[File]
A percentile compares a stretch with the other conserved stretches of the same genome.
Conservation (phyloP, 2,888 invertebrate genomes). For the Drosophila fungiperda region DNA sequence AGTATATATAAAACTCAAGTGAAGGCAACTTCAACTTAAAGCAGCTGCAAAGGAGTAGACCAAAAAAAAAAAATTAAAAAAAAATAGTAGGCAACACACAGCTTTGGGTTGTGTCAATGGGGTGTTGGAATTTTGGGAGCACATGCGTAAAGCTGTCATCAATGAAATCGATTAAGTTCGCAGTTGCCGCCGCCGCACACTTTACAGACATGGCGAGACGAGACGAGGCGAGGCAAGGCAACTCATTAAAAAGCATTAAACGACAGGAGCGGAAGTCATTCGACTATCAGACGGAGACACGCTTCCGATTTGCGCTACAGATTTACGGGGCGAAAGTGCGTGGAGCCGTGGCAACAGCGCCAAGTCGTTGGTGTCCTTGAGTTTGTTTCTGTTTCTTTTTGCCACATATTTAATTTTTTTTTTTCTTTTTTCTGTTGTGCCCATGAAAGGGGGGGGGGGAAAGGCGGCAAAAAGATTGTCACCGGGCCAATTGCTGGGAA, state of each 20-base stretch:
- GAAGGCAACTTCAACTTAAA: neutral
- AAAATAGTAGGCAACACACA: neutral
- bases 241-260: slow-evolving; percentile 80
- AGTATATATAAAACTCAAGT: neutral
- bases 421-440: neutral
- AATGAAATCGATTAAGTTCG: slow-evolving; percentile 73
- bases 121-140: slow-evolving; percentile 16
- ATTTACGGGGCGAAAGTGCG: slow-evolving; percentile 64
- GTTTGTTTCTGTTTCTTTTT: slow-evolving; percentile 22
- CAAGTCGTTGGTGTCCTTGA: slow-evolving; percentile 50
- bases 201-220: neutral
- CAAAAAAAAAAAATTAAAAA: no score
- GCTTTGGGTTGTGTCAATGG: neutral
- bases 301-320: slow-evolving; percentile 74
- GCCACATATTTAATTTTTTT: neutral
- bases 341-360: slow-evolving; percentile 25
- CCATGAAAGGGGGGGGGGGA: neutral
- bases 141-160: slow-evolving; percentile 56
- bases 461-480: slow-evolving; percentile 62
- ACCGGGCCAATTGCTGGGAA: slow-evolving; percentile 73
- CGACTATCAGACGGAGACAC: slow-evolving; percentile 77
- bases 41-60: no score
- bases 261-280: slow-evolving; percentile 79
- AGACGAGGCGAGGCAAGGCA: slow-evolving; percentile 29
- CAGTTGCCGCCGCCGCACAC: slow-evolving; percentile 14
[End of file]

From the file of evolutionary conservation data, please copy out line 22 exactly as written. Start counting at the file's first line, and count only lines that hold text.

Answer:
- ACCGGGCCAATTGCTGGGAA: slow-evolving; percentile 73